“Pacific Rim,” Hollywood’s robots vs. monsters summer super spectacular, opens on Wednesday in China, where it may claw back some of its $180 million-plus production costs after disappointing ticket sales in the United States.
Whether it will appeal to Chinese viewers, though, remains a big unknown. On the plus side, most of the film takes place in Hong Kong, it features Chinese characters and a tough Chinese-built robot. But as one South China Morning Post columnist complained (beware a medium-sized spoiler): “Why are the Chinese characters in the film the first to die?”
The movie is not a truly international film—it is only an international movie created through a Hollywood lens. That means while minority characters and a foreign setting may be on display, all of the usual American action movie tropes still apply, including a standard white hero that ends up saving the day.
The movie was created with the opposite intention, according to Mexican director Guillermo del Toro, who is known for his dark and intricately detailed fantasy worlds. He told Salon this month:
Big summer movies often feel to me like it’s about one race, one credo and one country saving the world, and I wanted to make it about the world saving the world, no matter what skin color you have, what race you have, what belief you have—everybody in the movie saves the world.
Pacific Rim features giant robots from China, Russia, Australia, the United States and Japan, epic battles in Hong Kong, and some cringe-worthy Australian accents. The global influences and aspirations have given reviewers and industry experts around the world much to chew over since the movie’s release.
But, at least in Asia, viewers (it opened already in most South and East Asian countries) are sounding one common refrain. “Always, American save the day, Asian only know kung fu,” sighed one on a Singapore-hosted chatroom.
An eye on global audiences, meanwhile, earned Pacific Rim critical digs in the United States, and may have helped to contribute to disappointing domestic ticket sales. The film earned under $40 million in its opening weekend—well below expectations and behind an Adam Sandler-led sequel that was widely panned.
As Anthony Lane groused in The New Yorker (subscription required):
Overseas sales account for an ever-swelling percentage of Hollywood’s box office, and it’s naive to assume that forthcoming products will not reflect that cultural spread. That is why, in this instance, the stars are a melange of British, Asian, Russian and Australian, some speaking with American accents, some not. What’s more, even as the story hops between Alaska, San Francisco, Sydney, Vladivostok, and the Far East, you begin to realize that it could be happening anywhere, or nowhere. Small wonder it winds up beneath the waves.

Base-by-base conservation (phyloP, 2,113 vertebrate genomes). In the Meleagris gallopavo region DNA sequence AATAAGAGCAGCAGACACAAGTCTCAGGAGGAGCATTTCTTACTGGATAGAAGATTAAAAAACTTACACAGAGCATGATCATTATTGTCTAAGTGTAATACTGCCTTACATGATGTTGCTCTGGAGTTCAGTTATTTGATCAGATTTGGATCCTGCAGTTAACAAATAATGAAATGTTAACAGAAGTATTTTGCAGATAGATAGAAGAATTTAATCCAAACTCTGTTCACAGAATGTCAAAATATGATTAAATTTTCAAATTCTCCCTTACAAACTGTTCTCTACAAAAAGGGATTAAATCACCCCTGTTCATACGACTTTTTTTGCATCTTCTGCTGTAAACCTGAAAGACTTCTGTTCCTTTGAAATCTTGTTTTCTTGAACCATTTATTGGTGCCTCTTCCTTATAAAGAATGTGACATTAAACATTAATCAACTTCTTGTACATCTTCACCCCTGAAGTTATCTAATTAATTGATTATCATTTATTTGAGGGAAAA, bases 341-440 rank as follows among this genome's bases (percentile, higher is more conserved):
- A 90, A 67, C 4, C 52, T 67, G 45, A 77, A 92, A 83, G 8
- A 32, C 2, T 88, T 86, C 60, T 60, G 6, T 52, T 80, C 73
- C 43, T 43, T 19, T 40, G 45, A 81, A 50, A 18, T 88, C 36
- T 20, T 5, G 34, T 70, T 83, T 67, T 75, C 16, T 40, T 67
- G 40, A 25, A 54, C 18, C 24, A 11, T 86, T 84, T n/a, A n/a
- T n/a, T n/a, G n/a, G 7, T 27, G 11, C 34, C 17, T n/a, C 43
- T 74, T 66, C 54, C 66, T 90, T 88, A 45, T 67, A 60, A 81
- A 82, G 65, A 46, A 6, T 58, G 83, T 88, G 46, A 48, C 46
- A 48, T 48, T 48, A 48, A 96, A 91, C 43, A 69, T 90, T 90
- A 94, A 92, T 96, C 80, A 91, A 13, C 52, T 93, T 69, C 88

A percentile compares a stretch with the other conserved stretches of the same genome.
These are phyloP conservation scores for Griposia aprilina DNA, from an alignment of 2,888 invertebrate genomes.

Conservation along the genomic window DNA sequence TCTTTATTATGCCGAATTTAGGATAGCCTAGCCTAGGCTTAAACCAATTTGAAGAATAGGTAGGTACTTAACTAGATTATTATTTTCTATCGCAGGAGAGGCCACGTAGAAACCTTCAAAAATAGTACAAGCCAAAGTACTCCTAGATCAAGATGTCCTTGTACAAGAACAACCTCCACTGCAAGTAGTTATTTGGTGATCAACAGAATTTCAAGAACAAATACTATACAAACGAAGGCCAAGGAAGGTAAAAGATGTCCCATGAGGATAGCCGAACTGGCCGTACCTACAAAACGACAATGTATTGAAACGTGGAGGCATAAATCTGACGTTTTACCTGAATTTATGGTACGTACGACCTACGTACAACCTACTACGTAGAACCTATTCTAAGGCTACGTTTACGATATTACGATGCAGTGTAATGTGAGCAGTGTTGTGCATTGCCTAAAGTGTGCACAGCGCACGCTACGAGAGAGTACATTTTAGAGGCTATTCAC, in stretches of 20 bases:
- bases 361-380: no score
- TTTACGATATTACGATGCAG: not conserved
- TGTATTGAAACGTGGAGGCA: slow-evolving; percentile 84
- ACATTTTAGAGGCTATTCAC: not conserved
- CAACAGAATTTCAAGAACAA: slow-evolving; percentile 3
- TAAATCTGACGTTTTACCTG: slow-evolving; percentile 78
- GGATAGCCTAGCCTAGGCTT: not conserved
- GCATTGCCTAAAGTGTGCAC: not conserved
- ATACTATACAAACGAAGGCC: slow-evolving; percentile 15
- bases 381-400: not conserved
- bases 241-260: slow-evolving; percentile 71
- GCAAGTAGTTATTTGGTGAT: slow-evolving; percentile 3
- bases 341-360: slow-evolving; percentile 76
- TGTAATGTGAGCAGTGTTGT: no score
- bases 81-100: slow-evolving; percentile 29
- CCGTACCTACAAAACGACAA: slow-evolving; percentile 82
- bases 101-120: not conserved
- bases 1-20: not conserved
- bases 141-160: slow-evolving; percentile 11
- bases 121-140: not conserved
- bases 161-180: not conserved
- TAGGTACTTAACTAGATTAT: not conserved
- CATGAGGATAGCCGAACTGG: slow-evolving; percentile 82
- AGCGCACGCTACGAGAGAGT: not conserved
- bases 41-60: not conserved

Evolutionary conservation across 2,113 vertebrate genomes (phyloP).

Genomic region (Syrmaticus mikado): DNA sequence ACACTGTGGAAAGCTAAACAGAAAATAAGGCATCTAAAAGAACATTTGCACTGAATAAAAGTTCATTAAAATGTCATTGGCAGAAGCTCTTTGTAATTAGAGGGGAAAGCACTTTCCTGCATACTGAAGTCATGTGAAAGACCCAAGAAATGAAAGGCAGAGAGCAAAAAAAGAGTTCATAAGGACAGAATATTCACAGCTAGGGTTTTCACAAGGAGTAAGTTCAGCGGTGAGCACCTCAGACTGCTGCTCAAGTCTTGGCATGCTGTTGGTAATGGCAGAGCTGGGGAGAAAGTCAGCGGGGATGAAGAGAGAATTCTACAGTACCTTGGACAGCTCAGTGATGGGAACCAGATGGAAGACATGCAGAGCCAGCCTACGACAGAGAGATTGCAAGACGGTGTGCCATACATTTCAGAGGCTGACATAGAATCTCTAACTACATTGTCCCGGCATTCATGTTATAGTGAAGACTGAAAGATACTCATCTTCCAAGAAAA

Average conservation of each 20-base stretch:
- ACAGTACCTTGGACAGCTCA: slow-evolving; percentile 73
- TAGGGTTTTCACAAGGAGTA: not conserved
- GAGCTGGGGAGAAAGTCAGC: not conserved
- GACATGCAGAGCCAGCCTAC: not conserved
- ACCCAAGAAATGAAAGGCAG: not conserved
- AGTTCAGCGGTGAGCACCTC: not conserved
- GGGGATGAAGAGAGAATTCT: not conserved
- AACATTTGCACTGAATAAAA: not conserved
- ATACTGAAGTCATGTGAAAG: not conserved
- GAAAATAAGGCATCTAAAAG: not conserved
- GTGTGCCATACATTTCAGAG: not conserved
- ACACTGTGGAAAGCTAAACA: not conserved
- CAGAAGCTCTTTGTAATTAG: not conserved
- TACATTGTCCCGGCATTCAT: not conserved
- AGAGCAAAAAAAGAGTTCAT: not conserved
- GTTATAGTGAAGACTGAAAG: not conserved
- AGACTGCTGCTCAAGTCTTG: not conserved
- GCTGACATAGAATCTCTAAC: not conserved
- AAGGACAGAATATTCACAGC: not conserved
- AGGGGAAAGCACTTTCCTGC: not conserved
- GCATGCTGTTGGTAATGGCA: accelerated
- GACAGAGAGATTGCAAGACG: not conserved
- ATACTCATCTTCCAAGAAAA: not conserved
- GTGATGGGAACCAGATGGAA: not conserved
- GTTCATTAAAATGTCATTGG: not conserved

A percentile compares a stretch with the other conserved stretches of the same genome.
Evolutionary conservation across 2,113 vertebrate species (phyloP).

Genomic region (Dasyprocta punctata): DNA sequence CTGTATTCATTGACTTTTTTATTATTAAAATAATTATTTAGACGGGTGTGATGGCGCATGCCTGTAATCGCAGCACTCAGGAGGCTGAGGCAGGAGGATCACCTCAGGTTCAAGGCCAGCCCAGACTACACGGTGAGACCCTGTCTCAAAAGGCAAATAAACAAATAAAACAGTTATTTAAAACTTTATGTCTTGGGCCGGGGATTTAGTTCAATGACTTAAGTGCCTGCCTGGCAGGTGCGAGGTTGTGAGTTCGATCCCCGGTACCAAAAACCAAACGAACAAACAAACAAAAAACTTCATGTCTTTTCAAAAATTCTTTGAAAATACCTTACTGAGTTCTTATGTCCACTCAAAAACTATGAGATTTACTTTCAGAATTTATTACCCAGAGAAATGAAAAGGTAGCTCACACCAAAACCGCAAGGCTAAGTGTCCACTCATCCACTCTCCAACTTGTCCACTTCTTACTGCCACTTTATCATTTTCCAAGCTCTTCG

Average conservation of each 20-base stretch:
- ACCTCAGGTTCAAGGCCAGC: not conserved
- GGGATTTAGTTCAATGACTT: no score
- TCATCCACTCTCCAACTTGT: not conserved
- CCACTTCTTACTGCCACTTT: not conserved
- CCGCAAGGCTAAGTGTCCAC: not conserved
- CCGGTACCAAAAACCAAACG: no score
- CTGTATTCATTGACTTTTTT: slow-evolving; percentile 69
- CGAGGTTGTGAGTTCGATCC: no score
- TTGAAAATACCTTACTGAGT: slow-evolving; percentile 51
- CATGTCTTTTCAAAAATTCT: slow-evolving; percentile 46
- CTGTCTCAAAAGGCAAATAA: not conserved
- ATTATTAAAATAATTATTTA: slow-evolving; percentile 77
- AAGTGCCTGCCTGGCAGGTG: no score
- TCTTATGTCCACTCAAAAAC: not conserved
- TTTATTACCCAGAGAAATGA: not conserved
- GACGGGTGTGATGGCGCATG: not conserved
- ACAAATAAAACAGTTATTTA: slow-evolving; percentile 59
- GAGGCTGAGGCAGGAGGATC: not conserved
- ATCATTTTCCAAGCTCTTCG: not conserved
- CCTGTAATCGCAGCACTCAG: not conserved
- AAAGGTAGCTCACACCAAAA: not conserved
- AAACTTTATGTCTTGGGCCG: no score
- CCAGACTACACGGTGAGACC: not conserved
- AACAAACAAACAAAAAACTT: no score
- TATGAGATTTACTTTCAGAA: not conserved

The film has been described as the “biggest gamble” for Legendary Entertainment and its founder Thomas Tull, because the company is shouldering most of the cost itself, unlike other hits like “Dark Knight” which split the bill with Warner Brothers.
With so much riding on the movie’s success, and particularly its international appeal, some of its attempts to include foreign culture seem particularly leaden. In New York’s Daily News, art director Alex Jaeger explains the Russian monster-fighting robot.
Soviet era engineers would’ve been proud of Cherno Alpha, the Russian contribution to the defense of the planet in “Pacific Rim.” Del Toro and his artists based the blocky Jaeger’s shape and paint patterns on a T-series Russian tank, combined with a giant nuclear-reactor containment silo.
“You just picture that this thing is just a big walking nuclear power plant with a cooling tower on its head,” says Jaeger.
Maybe it doesn’t matter the the film-makers over-arching impression of Russia was the world’s worst nuclear disaster, an event that happened nearly 30 years ago. It opened strong there, part of the $140 million in international sales “Pacific Rim” has already raked in.
The movie also topped the South Korean box office, with 1.2 million tickets sold its first week. Modern Korean Cinema explained:
Its success does not come as a big surprise as Korea has demonstrated a keen appreciation of all things robot at the box office. Among the most successful films of all time here are Transformers 2 and Iron Man 3, while have prevailed while many other global hits have floundered.
Ultimately, the cinematic power of robots may win out. Chinese viewers have “a history with colossal clanking contraptions: ‘Transformers 3: Dark of the Moon’ is one of the all-time box office hits there, taking in $145 million in 2011,” Reuters noted.
Tull, Legendary’s founder, explained their approach to Asian markets this way in a recent interview:
We’ve been in the Chinese market for a while. But we certainly don’t set out to say, okay. We need a scene for this. Let’s make sure we shoot this specific scene to make sure that it appeals. It all has to fit naturally within the story
Maybe next time, they’ll let the Chinese guys save the day.